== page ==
Safety concerns around busy junction in Long Melford prompt Suffolk County Council to confirm feasibility study into potential improvements
Pleas to address long-standing safety fears at a busy five-way junction in Long Melford have intensified – more than seven months after a formal request for improvements was submitted.
County councillor Richard Kemp wrote to the highways department this week, seeking urgent measures to improve the junction connecting Westgate Street, The Green and Church Walk.
The request – calling for a full assessment of the junction and an outline of potential solutions – was put forward in April, following a site meeting of villagers near The Black Lion pub, to voice their worries about the high traffic volume and the dangers to pedestrians, including schoolchildren crossing the road to the bus stop.
The safety concerns have heightened further this year, after a man was struck by a vehicle in Church Walk on March 21, before being airlifted to Addenbrooke’s Hospital in Cambridge with serious injuries.
Cllr Kemp said there have been calls for improvements to the site for several years, dating back to the Long Melford Parish Plan, but he told the Free Press that, as of Tuesday, he was not aware of any progress on the matter.
In his correspondence to Suffolk Highways, Cllr Kemp said: “I cannot find any response in relation to the junction at the Black Lion, Long Melford, which I brought to your attention earlier this year, after a pedestrian was knocked over.
“This has been discussed numerous times over the years, with plans being drawn up.”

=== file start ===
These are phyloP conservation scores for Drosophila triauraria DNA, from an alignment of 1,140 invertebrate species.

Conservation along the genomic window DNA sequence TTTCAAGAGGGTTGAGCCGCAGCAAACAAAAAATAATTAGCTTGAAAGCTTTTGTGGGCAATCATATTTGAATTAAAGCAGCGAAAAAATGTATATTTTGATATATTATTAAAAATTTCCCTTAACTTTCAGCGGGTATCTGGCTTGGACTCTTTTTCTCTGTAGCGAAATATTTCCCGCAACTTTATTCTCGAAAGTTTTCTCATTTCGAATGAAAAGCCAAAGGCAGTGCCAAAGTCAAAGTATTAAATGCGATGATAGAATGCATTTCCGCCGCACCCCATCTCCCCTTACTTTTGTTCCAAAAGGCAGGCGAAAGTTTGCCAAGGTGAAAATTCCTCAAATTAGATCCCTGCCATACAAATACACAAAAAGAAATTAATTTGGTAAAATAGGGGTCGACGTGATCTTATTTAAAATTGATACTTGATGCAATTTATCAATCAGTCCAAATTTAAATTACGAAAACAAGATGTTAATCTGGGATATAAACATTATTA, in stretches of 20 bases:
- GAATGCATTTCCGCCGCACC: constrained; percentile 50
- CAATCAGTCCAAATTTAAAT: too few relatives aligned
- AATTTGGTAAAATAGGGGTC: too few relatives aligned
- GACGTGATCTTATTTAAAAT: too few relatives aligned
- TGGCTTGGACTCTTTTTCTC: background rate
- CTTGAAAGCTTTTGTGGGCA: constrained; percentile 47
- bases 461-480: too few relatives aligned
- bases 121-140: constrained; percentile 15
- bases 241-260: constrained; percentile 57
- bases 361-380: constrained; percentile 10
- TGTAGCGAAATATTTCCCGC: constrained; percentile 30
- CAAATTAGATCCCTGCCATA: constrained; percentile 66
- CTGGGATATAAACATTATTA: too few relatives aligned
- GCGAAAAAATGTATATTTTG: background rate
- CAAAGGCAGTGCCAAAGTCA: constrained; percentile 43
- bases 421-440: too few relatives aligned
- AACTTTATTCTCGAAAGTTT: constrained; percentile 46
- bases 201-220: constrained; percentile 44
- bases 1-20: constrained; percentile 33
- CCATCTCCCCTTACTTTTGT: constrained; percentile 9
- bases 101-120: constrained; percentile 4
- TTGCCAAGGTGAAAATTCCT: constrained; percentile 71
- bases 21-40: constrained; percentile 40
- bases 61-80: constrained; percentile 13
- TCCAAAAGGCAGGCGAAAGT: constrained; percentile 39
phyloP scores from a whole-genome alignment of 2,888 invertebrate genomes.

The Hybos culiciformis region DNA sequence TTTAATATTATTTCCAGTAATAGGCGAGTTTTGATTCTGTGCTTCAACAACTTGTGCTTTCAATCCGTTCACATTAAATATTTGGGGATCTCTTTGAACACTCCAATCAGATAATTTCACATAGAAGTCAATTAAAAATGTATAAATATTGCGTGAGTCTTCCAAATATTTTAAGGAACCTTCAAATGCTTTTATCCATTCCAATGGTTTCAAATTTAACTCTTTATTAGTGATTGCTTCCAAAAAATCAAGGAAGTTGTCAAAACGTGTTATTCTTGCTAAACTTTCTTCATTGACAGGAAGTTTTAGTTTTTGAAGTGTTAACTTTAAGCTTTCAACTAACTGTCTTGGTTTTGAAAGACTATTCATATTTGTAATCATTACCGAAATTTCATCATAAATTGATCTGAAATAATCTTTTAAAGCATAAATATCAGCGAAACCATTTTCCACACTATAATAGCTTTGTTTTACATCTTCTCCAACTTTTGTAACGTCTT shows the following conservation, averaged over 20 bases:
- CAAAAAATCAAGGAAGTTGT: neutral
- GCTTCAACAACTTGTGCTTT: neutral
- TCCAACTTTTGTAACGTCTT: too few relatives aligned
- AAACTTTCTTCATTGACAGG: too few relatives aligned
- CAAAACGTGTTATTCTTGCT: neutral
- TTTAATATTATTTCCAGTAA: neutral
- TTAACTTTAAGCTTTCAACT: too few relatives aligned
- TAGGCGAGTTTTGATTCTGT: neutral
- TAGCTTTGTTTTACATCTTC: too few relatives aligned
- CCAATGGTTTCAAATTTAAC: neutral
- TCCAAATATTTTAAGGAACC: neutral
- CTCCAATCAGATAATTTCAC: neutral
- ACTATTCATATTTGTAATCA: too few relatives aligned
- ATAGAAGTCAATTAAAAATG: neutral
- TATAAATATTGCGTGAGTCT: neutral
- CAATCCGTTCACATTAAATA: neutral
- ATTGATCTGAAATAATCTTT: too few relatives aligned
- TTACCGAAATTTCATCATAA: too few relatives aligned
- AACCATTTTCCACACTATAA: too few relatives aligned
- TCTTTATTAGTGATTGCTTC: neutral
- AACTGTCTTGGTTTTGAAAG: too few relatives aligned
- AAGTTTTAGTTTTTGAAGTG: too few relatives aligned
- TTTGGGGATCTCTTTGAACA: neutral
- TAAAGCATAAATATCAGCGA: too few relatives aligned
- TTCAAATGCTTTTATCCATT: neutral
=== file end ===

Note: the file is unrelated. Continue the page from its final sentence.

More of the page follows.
In response, David Chenery, safety and speed management engineer for Suffolk Highways, confirmed the authority was looking into carrying out a feasibility study into potential ways of improving the site, subject to agreeing a funding arrangement for the work.
The study would investigate past traffic collisions and previous suggestions, look at the current road layout, signs and markings, assess the junction to the east, and survey vehicle speeds, while also including discussions with councillors and residents.
Mr Chenery indicated the delay in the junction being assessed was because it had not been categorised as a “historical high accident cluster site”, and thus had not met the criteria for Suffolk Highways to conduct an automatic investigation.
He added that police had not asked highway engineers to assess the road layout, following the collision in March.
“I have always been of the opinion that only a radical, but expensive, solution may provide a simpler and safer road layout,” he said. “As such, I have been looking at ways in which this could be delivered.
“The next junction east, with the acute junction layout, has seen several collisions and has been listed as a candidate for improvements if money was available. Perhaps there is a solution that addresses both junctions.
“If the village green is common land, this will pose more of a challenge if land is required for any junction realignment.
“Finally, consideration is being given to an experimental weight limit on the A1092, which should reduce HGV flows through this junction, but require signs in and around this area.”